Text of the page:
Previous discussions in 2013  and 2015 .
Beyond things like Puzzlescript he's just madly inventive when it comes to making games and interactive experiences of his own. Stephen's Sausage Roll and Slave of God (https://www.increpare.com/2012/12/slave-of-god/) stand out in particular to me but on the whole he strikes me as a guy who has tons of great idea and the talent to implement them. Only issue is he hasn't the time to devote to take most of them beyond being extremely impressive proofs of concept.
And before you say “it’s a different use case” that was a rethorical question.
I'm sorry. This just isn't succinct. You've immediately lost me. The idea is nice, and perhaps it works well within the realm of puzzle-specific scripting, but there's nothing here for a casual reader to interpret.
Yes, it is literally named "PuzzleScript". Also, if you continued reading, you'd find it is succinctly explained.
> briefly and clearly expressed
Brief, sure, clearly expressed? Absolutely not. There's more to puzzles than moving things around.
[ > Player | Crate ] -> [ > Player | > Crate ]
There doesn't seem to be any.
The syntax is seems to be for moving things. Okay. What if I want something to slide over multiple tile spaces? Where's the syntax for this?
What if I want the item to progressively become more difficult to move, say for instance if I'm moving a snowball. Where's that syntax?
So, in short, an entire syntax has been developed for one feature: movement. And it doesn't do it well. Why would I use this?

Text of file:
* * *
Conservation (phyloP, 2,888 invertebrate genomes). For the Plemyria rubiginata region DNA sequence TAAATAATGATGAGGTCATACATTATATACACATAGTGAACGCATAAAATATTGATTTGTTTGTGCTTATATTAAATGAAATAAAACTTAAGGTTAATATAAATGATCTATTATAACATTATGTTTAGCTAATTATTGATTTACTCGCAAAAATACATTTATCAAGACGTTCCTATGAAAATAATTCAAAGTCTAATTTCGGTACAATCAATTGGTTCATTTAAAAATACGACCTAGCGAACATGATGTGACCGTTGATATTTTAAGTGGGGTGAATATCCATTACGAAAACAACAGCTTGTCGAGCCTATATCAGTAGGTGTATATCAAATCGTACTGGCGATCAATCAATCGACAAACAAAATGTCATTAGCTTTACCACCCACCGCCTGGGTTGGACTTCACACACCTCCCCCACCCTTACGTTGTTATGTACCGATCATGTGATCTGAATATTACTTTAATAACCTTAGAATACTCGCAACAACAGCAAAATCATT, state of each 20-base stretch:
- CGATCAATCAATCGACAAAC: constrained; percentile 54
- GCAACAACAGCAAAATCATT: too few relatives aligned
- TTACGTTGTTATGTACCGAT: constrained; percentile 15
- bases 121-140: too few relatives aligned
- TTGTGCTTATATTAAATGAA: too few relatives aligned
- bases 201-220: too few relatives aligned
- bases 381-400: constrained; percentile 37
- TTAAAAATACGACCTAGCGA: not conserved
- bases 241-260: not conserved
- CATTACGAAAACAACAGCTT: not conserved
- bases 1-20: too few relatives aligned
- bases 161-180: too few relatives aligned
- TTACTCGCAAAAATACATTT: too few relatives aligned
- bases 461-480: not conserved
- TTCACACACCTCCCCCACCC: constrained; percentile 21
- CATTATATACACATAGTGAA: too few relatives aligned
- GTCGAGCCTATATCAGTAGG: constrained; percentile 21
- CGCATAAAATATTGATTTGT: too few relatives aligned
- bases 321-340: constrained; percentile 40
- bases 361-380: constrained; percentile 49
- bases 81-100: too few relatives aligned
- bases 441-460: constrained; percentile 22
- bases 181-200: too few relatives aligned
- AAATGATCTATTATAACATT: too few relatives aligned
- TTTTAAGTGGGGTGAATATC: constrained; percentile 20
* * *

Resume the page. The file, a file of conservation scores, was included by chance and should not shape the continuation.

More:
First differentiate between the syntax and the tool. This isn't a tool that supports every possible game. It is designed for creating movement-based puzzle games. Though it can support many others, that is its focus. You can certainly stretch it to do Tetris or Threes, but probably not Mario.
If you are involved in game technology, it is a masterclass in supporting a very large (but still restricted) class of games in a very small tool set.
> if I wanted something to turn into a different item
[> Player | Box] -> [Player | Contents]
[Action Player | Box] -> [Player | Contents]
> What if I want something to slide over multiple tile spaces
[ > Player | Crate ] -> [ > Player | > Crate ]
[ > Crate | no Wall ] -> [ | > Crate ]
> if I want the item to progressively become more difficult to move
What does it mean to become more difficult, given that moves are atomic actions? (Back to the restricted domain of this tool.) But, for one possible design, we can do:
[ > Player | LightObject ] -> [ > Player | > LightObject ]
[ > StrongPlayer | LightObject ] -> [ > StrongPlayer | > LightObject ]
[ > StrongPlayer | HeavyObject ] -> [ > StrongPlayer | > HeavyObject ]
The ethos of the system is that to change state, you change object type. This is less restrictive than it sounds, because it is possible to layer objects. But it is still restrictive. And deliberately so.
> it doesn't do it well.
Based on the calibre of people who have used this, including for the rule development and level design for decently successful commercial indie games, it might be worth entertaining the notion that it might just be you. A more constructive and educational alternative might be to try and specify the same sophistication of rules in a more succinct syntax.
[ > Player | Crate ] -> [ > Player | > Rock ]
[ > Player | Crate | ] -> [ > Player | | > Crate ]
You'll have to explain what "more difficult" means to answer that one!
I had a play around with this engine and found it quite fun in itself.
Actually I would hope you are trolling. If not, you definitely need to re-evaluate your choices as this may just be one of many opportunities for fun you are actively ignoring.
Its deterministic, has multiplayer, and frame to frame recreation to the tetris-attack mechanics